A strong dollar is wreaking havoc on emerging markets. It may be the next debt crisis.

The average family in Ghana pays two-thirds of what it paid last year for diesel, flour and other necessities. In Egypt, wheat is so expensive that the government has taken half a billion dollars from its budget to subsidize the bread it provides to its citizens. And Sri Lanka, already struggling to control a political crisis, is running out of fuel, food and medical supplies.

A strong dollar makes problems worse.

Compared to other currencies, the US dollar is the strongest in two decades. It is rising because the Federal Reserve has raised interest rates sharply to combat inflation and because the health of the US economy is better than most. Combined, these factors have attracted investors from all over the world. Sometimes they simply buy dollars, but even if investors buy other assets, such as government bonds, they need dollars to do so – and in each case they revalue the currency.

That strength has become a large part of the world’s weakness. The dollar is the de facto currency of world trade, and its sharp rise is putting pressure on dozens of low-income countries, especially those that rely heavily on food and oil imports and borrow in dollars to finance them.

“We live in a world with little fires everywhere,” said Mohamed El-Erian, president of Queen’s College, part of Cambridge University, and former CEO of Pimco, the $2 trillion bond manager. “If we don’t pay attention, these little fires could get much bigger.”

High food and energy costs from Russia’s war with Ukraine were already hurting some emerging market countries. The rising dollar, whose strength is measured against a basket of currencies that are America’s major trading partners, has exacerbated these problems by making importing vital commodities using weak currencies more expensive.

A strong dollar forces countries to use more of their currency to buy the same amount of goods. This higher price means that they are inadvertently importing more inflation along with grain and fuel. Because they borrow in dollars, they have to pay interest in dollars, adding to their financial hardship.

Some countries are already in default mode. Others are teetering on the edge of a precipice. The sovereign debt crisis may soon spread, hampering the fragile recovery from the pandemic and raising the possibility of a severe global downturn.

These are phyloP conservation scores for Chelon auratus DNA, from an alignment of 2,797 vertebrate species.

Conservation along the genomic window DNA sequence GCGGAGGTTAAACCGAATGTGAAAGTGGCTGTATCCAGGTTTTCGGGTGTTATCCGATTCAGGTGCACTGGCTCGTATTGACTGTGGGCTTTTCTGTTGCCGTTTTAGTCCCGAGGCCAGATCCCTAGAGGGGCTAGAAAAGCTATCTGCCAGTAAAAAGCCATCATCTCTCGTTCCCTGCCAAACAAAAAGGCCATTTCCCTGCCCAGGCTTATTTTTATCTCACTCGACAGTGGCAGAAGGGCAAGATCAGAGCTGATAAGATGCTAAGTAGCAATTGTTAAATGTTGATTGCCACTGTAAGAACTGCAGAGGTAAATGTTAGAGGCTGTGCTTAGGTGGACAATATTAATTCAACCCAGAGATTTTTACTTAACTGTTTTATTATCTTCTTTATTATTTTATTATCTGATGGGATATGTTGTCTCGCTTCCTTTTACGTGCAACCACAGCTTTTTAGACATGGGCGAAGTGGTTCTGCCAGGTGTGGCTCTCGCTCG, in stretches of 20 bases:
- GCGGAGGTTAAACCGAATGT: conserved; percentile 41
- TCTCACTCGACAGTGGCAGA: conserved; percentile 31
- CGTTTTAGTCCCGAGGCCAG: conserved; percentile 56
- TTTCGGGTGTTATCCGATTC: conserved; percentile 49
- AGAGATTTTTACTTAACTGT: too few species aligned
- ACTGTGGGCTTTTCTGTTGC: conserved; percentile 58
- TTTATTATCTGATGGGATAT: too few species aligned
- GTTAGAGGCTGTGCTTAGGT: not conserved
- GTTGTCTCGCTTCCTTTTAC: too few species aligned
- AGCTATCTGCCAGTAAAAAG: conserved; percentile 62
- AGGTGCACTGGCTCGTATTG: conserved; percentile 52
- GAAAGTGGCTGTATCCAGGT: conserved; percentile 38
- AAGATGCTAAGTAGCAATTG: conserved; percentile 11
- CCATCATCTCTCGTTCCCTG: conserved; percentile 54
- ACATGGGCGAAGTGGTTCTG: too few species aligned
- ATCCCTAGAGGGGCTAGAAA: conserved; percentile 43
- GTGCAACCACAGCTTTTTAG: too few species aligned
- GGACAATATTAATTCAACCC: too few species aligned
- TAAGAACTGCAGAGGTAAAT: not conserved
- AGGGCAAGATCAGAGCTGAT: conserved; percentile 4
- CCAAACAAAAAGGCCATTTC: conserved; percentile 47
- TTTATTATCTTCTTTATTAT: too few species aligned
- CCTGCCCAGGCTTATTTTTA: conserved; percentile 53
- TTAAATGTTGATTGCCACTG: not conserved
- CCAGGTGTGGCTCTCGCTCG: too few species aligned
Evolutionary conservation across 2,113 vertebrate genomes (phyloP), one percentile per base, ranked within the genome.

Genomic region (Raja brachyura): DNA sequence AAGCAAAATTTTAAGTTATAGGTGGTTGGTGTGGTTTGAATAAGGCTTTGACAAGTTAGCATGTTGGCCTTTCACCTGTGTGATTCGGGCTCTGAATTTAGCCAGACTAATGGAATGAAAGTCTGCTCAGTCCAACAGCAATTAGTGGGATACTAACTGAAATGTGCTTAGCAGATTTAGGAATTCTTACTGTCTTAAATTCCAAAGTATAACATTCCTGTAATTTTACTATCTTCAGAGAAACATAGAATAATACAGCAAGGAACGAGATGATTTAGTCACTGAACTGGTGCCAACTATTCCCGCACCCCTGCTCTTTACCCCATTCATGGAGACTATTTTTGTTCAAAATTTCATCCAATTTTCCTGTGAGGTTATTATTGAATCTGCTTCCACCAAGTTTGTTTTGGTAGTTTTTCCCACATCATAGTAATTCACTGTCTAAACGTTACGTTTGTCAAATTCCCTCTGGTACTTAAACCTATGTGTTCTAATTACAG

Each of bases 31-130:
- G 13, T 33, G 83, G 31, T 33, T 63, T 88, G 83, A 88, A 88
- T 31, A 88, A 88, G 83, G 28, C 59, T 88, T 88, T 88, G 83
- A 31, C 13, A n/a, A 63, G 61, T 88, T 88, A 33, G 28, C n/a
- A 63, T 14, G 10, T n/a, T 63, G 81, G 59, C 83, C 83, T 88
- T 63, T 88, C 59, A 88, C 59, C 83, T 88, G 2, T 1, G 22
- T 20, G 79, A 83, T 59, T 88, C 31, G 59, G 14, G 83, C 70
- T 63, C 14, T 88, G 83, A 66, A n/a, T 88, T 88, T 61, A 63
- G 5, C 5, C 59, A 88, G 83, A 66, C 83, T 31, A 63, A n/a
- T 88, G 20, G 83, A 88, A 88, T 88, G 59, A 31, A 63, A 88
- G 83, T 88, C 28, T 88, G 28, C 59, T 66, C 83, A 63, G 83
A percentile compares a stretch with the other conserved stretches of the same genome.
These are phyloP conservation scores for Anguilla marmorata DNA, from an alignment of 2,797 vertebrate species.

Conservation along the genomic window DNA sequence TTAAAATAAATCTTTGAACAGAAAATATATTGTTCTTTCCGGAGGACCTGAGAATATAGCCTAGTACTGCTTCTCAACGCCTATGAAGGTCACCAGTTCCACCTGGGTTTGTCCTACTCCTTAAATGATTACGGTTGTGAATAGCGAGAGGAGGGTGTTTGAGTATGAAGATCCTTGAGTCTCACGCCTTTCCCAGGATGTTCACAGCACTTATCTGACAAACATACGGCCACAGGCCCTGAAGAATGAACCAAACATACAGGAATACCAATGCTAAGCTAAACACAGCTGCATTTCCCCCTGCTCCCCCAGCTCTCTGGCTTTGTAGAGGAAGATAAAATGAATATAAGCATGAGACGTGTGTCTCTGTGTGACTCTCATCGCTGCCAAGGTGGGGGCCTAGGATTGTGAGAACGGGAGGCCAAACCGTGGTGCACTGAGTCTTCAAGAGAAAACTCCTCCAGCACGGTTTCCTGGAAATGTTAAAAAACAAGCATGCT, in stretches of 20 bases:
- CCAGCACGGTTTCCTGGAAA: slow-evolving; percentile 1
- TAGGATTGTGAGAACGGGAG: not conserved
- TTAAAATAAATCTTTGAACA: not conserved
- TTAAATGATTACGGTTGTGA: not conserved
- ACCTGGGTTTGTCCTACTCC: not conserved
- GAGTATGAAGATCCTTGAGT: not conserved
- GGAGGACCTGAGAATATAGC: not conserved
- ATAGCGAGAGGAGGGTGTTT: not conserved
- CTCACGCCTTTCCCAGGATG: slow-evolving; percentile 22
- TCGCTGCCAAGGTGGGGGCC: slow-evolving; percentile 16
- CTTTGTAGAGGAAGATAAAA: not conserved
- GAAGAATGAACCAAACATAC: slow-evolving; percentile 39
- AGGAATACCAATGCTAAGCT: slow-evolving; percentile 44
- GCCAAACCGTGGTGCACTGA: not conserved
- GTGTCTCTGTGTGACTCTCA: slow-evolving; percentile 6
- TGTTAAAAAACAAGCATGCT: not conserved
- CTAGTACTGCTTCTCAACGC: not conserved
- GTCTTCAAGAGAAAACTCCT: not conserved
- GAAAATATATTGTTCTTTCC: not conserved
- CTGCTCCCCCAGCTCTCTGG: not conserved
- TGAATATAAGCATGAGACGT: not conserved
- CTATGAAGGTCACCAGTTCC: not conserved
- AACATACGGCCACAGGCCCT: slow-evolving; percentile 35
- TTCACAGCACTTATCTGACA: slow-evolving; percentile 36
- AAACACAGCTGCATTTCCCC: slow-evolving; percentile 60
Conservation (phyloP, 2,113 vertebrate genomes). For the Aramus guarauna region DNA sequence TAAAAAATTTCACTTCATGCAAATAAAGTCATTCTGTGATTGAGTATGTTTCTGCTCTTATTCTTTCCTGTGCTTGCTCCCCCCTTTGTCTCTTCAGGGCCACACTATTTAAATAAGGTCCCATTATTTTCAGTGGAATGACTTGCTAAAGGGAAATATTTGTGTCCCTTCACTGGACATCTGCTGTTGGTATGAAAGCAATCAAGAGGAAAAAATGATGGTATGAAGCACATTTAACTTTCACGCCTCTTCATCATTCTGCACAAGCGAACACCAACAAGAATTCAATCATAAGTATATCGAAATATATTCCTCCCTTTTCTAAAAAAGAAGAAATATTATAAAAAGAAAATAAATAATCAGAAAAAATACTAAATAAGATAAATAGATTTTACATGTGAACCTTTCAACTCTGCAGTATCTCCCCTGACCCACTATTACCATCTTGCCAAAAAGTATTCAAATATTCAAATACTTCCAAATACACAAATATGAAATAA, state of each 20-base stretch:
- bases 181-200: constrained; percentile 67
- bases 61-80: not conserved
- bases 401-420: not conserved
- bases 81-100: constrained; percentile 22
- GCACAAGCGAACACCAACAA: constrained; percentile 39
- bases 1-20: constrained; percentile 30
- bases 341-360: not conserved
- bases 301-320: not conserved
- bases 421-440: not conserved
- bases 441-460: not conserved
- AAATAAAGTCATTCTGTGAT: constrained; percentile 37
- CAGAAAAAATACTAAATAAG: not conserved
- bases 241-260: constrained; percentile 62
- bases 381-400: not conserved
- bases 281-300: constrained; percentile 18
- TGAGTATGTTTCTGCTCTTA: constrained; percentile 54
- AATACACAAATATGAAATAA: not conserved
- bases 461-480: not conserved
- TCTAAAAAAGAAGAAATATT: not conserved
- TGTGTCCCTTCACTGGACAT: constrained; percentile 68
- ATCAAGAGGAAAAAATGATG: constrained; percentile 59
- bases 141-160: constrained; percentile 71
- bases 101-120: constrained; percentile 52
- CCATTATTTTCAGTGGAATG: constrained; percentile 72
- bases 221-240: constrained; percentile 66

“Things look a bit shaky at the moment,” said Leland Goss of the International Capital Markets Association, a trade body. “There seems to be a consensus that we could be facing for the first time in a while, not one country but a whole group of countries on their way to restructuring.”

Four emerging market countries have defaulted on their debts so far this year, according to S&P Global ratings – Russia, Sri Lanka, Belarus and Ukraine. Ten others are under “extreme stress” – Argentina, Lebanon, Ghana, Suriname, Zambia, Ethiopia, Burkina Faso, the Republic of Congo, Mozambique and El Salvador, according to the rating agency. Of the 94 emerging market sovereigns averaged by Standard & Poor’s worldwide, more than a quarter have a B-minus rating, a low-quality rating indicating a high-risk investment.

Part of the collateral damage from Russia’s war with Ukraine and the Federal Reserve’s fight against inflation, the bleak situation highlights the global connections that have made the fate of countries around the world so closely linked to the decisions made in Moscow and Washington.

“We are in a fragile situation,” Mr. El-Arian said. “Country after country is flashing amber, some are already flashing red.”

Many low-income countries were already struggling during the pandemic.

Approximately 22 million people in Ghana, or a third of its population, She reported a drop in her income Between April 2020 and May 2021, according to a survey by the World Bank and UNICEF. Adults in nearly half of families with children surveyed said they skip a meal because they don’t have enough money. Nearly three-quarters of them said prices for staple foods had risen.